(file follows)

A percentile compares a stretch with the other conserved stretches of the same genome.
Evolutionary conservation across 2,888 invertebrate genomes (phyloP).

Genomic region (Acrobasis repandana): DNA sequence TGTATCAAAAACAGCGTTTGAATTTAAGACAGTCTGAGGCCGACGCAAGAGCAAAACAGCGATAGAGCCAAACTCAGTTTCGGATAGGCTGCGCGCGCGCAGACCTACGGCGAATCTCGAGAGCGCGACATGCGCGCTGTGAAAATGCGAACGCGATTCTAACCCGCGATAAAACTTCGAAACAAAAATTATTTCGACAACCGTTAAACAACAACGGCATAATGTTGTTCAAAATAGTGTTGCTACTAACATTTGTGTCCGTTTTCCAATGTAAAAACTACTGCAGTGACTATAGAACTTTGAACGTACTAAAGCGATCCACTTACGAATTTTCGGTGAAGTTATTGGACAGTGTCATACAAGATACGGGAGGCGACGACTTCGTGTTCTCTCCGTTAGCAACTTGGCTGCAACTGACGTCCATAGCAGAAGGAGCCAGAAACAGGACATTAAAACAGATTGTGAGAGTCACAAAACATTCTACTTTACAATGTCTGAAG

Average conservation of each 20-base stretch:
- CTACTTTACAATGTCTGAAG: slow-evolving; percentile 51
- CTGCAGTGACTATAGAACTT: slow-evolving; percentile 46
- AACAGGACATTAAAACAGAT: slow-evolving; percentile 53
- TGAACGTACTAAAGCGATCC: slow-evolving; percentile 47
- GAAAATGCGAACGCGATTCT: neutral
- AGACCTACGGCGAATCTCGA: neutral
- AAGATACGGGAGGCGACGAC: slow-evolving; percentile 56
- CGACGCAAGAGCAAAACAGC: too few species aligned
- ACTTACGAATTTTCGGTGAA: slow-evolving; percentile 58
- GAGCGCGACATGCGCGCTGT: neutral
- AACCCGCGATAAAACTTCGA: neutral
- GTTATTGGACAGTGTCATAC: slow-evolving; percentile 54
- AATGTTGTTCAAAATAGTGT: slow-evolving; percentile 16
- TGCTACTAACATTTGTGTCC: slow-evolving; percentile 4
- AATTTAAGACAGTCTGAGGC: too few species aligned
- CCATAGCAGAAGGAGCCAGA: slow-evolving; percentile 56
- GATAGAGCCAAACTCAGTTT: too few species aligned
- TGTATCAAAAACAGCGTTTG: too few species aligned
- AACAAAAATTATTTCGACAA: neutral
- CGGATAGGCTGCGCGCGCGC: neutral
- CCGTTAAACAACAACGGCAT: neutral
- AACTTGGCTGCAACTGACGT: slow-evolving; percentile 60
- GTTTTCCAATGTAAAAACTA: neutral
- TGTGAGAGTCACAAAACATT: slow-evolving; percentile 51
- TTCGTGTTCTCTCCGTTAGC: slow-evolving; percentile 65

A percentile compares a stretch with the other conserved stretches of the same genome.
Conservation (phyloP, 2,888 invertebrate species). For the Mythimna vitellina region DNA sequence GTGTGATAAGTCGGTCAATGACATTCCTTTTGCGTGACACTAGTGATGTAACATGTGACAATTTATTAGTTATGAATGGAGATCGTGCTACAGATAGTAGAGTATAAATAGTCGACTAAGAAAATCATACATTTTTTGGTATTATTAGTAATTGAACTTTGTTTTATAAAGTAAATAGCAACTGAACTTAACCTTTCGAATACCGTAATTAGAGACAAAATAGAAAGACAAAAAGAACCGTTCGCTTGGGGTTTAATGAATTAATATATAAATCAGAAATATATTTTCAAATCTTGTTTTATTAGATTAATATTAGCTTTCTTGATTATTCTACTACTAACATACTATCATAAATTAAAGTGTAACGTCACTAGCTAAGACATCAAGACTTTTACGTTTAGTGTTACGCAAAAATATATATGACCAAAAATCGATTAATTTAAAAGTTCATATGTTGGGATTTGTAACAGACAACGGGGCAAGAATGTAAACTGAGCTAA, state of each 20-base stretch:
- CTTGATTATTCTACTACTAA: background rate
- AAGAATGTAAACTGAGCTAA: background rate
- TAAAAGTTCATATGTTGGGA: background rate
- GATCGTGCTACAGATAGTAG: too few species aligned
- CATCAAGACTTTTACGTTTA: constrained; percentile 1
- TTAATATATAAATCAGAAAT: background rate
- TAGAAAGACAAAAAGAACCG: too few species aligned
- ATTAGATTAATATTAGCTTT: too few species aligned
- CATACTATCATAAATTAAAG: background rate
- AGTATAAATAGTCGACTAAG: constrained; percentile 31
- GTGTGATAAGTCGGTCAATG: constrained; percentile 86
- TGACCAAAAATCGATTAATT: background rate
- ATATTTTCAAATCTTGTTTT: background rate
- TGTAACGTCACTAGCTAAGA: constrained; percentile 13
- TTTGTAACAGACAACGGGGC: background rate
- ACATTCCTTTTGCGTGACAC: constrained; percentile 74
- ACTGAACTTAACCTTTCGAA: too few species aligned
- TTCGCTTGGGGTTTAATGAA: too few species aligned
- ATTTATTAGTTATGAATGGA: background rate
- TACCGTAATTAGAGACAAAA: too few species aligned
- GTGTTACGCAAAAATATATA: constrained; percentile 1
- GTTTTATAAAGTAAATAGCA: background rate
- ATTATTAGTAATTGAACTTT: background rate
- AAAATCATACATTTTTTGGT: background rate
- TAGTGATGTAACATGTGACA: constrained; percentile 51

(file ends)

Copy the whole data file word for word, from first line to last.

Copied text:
A percentile compares a stretch with the other conserved stretches of the same genome.
Evolutionary conservation across 2,888 invertebrate genomes (phyloP).

Genomic region (Acrobasis repandana): DNA sequence TGTATCAAAAACAGCGTTTGAATTTAAGACAGTCTGAGGCCGACGCAAGAGCAAAACAGCGATAGAGCCAAACTCAGTTTCGGATAGGCTGCGCGCGCGCAGACCTACGGCGAATCTCGAGAGCGCGACATGCGCGCTGTGAAAATGCGAACGCGATTCTAACCCGCGATAAAACTTCGAAACAAAAATTATTTCGACAACCGTTAAACAACAACGGCATAATGTTGTTCAAAATAGTGTTGCTACTAACATTTGTGTCCGTTTTCCAATGTAAAAACTACTGCAGTGACTATAGAACTTTGAACGTACTAAAGCGATCCACTTACGAATTTTCGGTGAAGTTATTGGACAGTGTCATACAAGATACGGGAGGCGACGACTTCGTGTTCTCTCCGTTAGCAACTTGGCTGCAACTGACGTCCATAGCAGAAGGAGCCAGAAACAGGACATTAAAACAGATTGTGAGAGTCACAAAACATTCTACTTTACAATGTCTGAAG

Average conservation of each 20-base stretch:
- CTACTTTACAATGTCTGAAG: slow-evolving; percentile 51
- CTGCAGTGACTATAGAACTT: slow-evolving; percentile 46
- AACAGGACATTAAAACAGAT: slow-evolving; percentile 53
- TGAACGTACTAAAGCGATCC: slow-evolving; percentile 47
- GAAAATGCGAACGCGATTCT: neutral
- AGACCTACGGCGAATCTCGA: neutral
- AAGATACGGGAGGCGACGAC: slow-evolving; percentile 56
- CGACGCAAGAGCAAAACAGC: too few species aligned
- ACTTACGAATTTTCGGTGAA: slow-evolving; percentile 58
- GAGCGCGACATGCGCGCTGT: neutral
- AACCCGCGATAAAACTTCGA: neutral
- GTTATTGGACAGTGTCATAC: slow-evolving; percentile 54
- AATGTTGTTCAAAATAGTGT: slow-evolving; percentile 16
- TGCTACTAACATTTGTGTCC: slow-evolving; percentile 4
- AATTTAAGACAGTCTGAGGC: too few species aligned
- CCATAGCAGAAGGAGCCAGA: slow-evolving; percentile 56
- GATAGAGCCAAACTCAGTTT: too few species aligned
- TGTATCAAAAACAGCGTTTG: too few species aligned
- AACAAAAATTATTTCGACAA: neutral
- CGGATAGGCTGCGCGCGCGC: neutral
- CCGTTAAACAACAACGGCAT: neutral
- AACTTGGCTGCAACTGACGT: slow-evolving; percentile 60
- GTTTTCCAATGTAAAAACTA: neutral
- TGTGAGAGTCACAAAACATT: slow-evolving; percentile 51
- TTCGTGTTCTCTCCGTTAGC: slow-evolving; percentile 65

A percentile compares a stretch with the other conserved stretches of the same genome.
Conservation (phyloP, 2,888 invertebrate species). For the Mythimna vitellina region DNA sequence GTGTGATAAGTCGGTCAATGACATTCCTTTTGCGTGACACTAGTGATGTAACATGTGACAATTTATTAGTTATGAATGGAGATCGTGCTACAGATAGTAGAGTATAAATAGTCGACTAAGAAAATCATACATTTTTTGGTATTATTAGTAATTGAACTTTGTTTTATAAAGTAAATAGCAACTGAACTTAACCTTTCGAATACCGTAATTAGAGACAAAATAGAAAGACAAAAAGAACCGTTCGCTTGGGGTTTAATGAATTAATATATAAATCAGAAATATATTTTCAAATCTTGTTTTATTAGATTAATATTAGCTTTCTTGATTATTCTACTACTAACATACTATCATAAATTAAAGTGTAACGTCACTAGCTAAGACATCAAGACTTTTACGTTTAGTGTTACGCAAAAATATATATGACCAAAAATCGATTAATTTAAAAGTTCATATGTTGGGATTTGTAACAGACAACGGGGCAAGAATGTAAACTGAGCTAA, state of each 20-base stretch:
- CTTGATTATTCTACTACTAA: background rate
- AAGAATGTAAACTGAGCTAA: background rate
- TAAAAGTTCATATGTTGGGA: background rate
- GATCGTGCTACAGATAGTAG: too few species aligned
- CATCAAGACTTTTACGTTTA: constrained; percentile 1
- TTAATATATAAATCAGAAAT: background rate
- TAGAAAGACAAAAAGAACCG: too few species aligned
- ATTAGATTAATATTAGCTTT: too few species aligned
- CATACTATCATAAATTAAAG: background rate
- AGTATAAATAGTCGACTAAG: constrained; percentile 31
- GTGTGATAAGTCGGTCAATG: constrained; percentile 86
- TGACCAAAAATCGATTAATT: background rate
- ATATTTTCAAATCTTGTTTT: background rate
- TGTAACGTCACTAGCTAAGA: constrained; percentile 13
- TTTGTAACAGACAACGGGGC: background rate
- ACATTCCTTTTGCGTGACAC: constrained; percentile 74
- ACTGAACTTAACCTTTCGAA: too few species aligned
- TTCGCTTGGGGTTTAATGAA: too few species aligned
- ATTTATTAGTTATGAATGGA: background rate
- TACCGTAATTAGAGACAAAA: too few species aligned
- GTGTTACGCAAAAATATATA: constrained; percentile 1
- GTTTTATAAAGTAAATAGCA: background rate
- ATTATTAGTAATTGAACTTT: background rate
- AAAATCATACATTTTTTGGT: background rate
- TAGTGATGTAACATGTGACA: constrained; percentile 51